Showing that diabetes is no barrier to demanding athletic sports, Team Novo Nordisk is a professional cycling team in which all its members have type 1 diabetes.
The Tour of Britain is Britain’s premier professional cycling event. 20 teams, including Team Novo Nordisk, will take place in the tour, which involves 8 days of racing. Two of the stages cover over 200 km (125 miles) and can involve up to 6 hours in the saddle.
This unique and inspirational cycling team, formerly known as Team Type 1, was founded in 2005 by two competitive cyclists with type 1 diabetes, Phil Southerland and Joe Eldridge. Phil Southerland is CEO of the team whilst Joe Eldridge continues to be a core rider in the team.
Team Novo Nordisk’s professional team has 18 riders all with type 1 diabetes and hailing from a variety of countries and continents. Type 1 diabetes requires insulin administration and a high amount of care taken to ensure blood glucose levels do not go too low or high whilst competing.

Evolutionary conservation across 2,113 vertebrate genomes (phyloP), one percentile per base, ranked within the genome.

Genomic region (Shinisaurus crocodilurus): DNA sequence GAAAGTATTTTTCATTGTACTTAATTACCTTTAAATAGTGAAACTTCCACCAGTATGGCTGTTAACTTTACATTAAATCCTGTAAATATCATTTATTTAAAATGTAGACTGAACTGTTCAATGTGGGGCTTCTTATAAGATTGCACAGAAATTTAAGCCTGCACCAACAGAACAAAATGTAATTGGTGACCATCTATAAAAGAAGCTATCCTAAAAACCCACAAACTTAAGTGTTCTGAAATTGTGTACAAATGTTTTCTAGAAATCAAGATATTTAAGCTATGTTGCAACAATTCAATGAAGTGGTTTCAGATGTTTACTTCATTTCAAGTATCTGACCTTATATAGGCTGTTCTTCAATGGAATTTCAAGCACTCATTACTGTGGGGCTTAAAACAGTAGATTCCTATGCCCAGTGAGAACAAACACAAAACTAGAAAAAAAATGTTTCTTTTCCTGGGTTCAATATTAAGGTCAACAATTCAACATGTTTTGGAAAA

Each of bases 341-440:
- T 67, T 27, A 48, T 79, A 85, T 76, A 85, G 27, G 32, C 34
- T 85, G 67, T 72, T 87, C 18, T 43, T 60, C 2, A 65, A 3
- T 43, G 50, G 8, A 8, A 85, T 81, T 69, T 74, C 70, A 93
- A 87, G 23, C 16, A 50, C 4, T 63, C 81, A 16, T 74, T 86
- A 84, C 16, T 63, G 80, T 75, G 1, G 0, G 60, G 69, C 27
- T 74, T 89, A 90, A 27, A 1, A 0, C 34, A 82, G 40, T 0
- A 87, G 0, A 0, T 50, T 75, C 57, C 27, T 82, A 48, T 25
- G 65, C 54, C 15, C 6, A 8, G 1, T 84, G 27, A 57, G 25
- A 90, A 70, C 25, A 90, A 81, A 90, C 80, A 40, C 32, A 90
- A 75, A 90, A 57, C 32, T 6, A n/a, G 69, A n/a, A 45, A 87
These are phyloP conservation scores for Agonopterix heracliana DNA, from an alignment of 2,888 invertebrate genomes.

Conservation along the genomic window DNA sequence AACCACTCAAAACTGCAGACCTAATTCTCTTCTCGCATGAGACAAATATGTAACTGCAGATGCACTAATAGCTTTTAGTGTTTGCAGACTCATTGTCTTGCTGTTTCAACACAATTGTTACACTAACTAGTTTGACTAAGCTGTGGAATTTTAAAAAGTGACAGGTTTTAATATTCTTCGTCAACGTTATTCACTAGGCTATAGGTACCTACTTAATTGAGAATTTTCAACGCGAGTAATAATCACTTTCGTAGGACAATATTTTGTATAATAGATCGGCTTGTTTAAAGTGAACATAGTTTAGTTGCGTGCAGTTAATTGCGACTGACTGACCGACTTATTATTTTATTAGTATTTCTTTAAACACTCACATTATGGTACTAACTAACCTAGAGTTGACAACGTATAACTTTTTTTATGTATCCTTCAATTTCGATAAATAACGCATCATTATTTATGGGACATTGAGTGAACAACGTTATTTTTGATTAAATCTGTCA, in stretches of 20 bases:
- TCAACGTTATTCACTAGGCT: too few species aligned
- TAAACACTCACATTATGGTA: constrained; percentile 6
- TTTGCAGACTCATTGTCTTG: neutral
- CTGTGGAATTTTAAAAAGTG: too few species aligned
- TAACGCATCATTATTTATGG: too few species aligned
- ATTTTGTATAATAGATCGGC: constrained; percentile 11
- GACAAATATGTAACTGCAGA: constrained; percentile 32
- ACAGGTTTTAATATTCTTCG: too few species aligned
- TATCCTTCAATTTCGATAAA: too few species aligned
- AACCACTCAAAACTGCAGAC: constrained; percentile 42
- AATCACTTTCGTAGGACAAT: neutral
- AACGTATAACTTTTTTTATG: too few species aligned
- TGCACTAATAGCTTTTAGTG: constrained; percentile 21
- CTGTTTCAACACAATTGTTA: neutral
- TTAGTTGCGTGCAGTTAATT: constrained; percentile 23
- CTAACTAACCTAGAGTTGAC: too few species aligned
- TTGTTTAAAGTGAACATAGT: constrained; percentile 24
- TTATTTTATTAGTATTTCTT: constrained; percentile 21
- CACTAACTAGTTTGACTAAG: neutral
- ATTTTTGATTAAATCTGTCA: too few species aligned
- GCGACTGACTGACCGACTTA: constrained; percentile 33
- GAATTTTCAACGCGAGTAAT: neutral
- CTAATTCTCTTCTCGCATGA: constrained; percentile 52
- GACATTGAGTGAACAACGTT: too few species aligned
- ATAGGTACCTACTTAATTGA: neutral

Each of the riders use a continuous glucose monitor to keep track of their blood sugar levels whilst they race but even with state of the art technology, controlling blood glucose levels is by no means straight forward. Whereas riders without diabetes just need to ensure they get enough nutrition to remain competitive, members of Team Novo Nordisk need to balance their nutrition intake with how much insulin they are running on.
Some of the riders need to find time to take 3 to 4 insulin injections per race. Having sufficient insulin is important for the riders as without enough insulin, the muscles cannot access glucose for fuel from the blood, which can therefore affect performance. Even though injections can lose time in the short term, by the end of the race, through taking injections, the riders can remain just as competitive as the non-diabetic members of the other teams.

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